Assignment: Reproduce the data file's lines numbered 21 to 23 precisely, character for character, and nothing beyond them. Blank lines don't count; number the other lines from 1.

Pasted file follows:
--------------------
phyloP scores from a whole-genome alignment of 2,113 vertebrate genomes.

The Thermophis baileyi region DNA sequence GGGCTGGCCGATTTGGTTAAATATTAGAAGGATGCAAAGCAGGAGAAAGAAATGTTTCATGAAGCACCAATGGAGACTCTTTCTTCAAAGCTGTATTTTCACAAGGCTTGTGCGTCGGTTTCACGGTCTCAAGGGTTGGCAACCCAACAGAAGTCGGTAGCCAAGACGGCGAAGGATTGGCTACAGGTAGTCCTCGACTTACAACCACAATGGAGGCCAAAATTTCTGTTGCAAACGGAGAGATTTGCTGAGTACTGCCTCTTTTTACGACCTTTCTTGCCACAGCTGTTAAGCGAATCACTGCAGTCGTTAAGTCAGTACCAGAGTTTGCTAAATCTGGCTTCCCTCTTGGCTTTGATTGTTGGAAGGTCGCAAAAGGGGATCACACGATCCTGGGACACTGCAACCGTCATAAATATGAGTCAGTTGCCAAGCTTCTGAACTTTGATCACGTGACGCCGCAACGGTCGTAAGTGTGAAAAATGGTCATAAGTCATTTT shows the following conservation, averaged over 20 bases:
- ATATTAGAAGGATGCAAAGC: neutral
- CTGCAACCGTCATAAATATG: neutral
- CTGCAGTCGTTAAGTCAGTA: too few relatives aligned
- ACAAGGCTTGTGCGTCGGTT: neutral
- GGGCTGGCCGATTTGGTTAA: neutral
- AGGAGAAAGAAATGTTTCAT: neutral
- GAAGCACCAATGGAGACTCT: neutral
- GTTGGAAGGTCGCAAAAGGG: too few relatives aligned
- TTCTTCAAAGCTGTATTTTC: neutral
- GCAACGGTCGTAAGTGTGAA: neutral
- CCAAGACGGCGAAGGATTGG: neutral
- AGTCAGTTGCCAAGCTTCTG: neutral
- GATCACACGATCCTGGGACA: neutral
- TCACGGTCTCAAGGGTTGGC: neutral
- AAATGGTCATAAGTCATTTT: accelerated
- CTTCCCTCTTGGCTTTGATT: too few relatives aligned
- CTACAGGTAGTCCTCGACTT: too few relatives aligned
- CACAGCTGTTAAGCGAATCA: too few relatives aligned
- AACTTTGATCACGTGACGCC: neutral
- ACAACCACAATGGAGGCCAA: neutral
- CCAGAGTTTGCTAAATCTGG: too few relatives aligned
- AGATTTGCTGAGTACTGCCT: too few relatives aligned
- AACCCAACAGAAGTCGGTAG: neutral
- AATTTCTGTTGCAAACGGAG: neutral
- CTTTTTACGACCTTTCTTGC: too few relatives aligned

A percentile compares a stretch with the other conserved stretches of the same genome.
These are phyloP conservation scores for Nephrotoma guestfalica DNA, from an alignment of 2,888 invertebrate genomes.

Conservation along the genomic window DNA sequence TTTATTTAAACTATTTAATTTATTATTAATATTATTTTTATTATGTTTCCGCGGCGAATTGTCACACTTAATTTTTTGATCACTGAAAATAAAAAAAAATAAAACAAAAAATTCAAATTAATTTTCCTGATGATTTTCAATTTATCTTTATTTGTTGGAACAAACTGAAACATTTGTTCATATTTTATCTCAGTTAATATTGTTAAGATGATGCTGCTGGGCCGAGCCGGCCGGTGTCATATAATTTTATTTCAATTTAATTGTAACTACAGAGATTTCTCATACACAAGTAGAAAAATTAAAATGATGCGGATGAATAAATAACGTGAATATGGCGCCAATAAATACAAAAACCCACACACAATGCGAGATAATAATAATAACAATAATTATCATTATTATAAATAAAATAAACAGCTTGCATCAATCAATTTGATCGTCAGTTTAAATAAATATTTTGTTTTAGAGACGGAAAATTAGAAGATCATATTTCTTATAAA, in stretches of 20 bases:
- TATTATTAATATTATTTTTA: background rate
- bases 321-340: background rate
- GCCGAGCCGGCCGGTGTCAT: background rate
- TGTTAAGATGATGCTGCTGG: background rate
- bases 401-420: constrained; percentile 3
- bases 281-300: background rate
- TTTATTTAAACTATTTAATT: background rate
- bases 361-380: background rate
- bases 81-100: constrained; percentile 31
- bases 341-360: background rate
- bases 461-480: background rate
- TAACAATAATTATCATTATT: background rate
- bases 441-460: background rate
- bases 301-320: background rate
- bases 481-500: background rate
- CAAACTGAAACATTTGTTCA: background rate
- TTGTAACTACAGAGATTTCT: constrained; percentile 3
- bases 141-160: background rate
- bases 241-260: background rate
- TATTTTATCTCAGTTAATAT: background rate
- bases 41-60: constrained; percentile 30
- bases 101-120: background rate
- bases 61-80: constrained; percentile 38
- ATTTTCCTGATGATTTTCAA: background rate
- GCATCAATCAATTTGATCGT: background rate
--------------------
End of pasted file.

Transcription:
- AACTTTGATCACGTGACGCC: neutral
- ACAACCACAATGGAGGCCAA: neutral
- CCAGAGTTTGCTAAATCTGG: too few relatives aligned